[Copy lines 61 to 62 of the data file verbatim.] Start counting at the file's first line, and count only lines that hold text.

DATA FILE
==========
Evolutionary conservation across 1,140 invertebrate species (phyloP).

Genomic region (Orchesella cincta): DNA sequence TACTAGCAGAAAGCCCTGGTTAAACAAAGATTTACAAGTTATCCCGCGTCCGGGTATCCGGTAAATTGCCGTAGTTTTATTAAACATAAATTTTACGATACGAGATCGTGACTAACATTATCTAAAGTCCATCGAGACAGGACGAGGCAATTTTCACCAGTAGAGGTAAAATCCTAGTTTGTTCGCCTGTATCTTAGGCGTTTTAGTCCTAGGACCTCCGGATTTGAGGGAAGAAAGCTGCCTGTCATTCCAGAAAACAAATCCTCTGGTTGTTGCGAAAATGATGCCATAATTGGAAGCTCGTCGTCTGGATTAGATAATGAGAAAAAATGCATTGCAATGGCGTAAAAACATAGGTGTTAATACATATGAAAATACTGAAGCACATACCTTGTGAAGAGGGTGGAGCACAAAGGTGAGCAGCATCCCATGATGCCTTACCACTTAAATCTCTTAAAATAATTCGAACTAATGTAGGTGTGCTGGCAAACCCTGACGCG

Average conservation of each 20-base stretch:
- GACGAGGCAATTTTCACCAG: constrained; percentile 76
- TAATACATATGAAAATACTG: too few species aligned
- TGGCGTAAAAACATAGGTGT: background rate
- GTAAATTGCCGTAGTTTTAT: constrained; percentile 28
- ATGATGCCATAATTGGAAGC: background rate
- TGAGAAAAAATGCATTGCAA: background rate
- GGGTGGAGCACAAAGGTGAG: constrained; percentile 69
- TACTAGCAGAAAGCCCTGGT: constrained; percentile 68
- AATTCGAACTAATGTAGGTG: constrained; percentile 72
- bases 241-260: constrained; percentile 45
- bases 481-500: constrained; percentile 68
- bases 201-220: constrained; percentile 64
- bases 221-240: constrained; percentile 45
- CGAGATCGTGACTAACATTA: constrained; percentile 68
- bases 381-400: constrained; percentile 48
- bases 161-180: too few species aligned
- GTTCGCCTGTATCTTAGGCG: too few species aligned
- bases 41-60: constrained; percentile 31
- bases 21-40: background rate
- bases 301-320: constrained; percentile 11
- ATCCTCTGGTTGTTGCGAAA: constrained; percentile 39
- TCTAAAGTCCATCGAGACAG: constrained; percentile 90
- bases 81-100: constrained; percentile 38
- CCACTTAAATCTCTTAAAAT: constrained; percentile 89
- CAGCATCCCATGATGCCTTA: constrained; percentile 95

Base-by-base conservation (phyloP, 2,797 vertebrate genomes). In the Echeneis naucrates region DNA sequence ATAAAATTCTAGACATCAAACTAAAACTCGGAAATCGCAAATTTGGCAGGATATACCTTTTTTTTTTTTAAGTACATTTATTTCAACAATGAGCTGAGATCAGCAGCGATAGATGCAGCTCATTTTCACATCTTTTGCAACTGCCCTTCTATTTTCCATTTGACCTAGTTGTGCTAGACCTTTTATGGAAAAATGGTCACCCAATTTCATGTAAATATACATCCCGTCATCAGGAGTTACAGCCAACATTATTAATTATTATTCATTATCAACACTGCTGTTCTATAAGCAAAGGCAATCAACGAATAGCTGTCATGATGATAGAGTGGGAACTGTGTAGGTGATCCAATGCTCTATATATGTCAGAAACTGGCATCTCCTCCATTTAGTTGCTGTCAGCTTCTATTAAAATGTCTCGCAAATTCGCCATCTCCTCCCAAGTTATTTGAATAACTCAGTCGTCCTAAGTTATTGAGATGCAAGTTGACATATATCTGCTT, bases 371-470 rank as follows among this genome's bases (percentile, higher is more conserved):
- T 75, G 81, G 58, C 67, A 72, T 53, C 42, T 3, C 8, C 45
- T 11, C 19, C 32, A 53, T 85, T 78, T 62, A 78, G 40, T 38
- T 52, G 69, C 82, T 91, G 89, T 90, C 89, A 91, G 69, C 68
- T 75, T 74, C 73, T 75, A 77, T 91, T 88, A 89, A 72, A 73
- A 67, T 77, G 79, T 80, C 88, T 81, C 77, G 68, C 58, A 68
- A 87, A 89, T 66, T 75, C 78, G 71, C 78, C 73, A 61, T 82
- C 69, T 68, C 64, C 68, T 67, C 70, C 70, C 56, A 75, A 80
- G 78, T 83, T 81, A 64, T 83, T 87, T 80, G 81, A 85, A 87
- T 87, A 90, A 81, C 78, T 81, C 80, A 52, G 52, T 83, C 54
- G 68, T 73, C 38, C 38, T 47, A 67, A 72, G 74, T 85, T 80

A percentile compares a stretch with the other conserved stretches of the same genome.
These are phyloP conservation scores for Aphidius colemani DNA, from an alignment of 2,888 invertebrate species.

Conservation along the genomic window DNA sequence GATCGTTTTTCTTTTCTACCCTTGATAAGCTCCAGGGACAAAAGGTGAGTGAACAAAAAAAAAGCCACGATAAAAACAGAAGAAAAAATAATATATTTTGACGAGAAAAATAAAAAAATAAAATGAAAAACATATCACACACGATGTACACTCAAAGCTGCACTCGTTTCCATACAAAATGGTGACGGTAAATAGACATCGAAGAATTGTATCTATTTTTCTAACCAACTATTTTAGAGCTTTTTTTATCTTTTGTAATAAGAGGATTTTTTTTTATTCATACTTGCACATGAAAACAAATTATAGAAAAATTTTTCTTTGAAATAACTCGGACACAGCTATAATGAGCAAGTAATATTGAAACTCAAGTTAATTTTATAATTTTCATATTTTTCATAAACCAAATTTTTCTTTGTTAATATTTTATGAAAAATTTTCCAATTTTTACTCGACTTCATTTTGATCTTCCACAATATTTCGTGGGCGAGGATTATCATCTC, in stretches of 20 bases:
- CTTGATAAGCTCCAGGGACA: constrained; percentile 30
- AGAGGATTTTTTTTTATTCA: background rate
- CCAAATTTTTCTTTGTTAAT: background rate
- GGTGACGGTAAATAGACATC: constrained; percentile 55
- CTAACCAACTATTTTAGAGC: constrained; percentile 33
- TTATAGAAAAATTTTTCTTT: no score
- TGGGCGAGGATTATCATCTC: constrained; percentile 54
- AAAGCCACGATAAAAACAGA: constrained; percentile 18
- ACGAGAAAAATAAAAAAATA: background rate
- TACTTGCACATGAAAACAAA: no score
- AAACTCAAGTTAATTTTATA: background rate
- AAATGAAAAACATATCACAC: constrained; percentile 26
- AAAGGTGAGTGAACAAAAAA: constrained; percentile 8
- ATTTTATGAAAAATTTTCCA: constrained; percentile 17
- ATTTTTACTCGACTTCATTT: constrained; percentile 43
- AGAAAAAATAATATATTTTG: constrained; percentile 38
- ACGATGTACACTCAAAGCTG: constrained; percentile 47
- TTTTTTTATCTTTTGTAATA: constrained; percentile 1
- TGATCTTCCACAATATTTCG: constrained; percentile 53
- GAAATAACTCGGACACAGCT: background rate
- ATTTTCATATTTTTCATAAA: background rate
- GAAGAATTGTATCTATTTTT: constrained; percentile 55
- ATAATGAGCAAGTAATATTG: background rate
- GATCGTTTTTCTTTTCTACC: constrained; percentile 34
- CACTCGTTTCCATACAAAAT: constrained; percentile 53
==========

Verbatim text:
- TGATCTTCCACAATATTTCG: constrained; percentile 53
- GAAATAACTCGGACACAGCT: background rate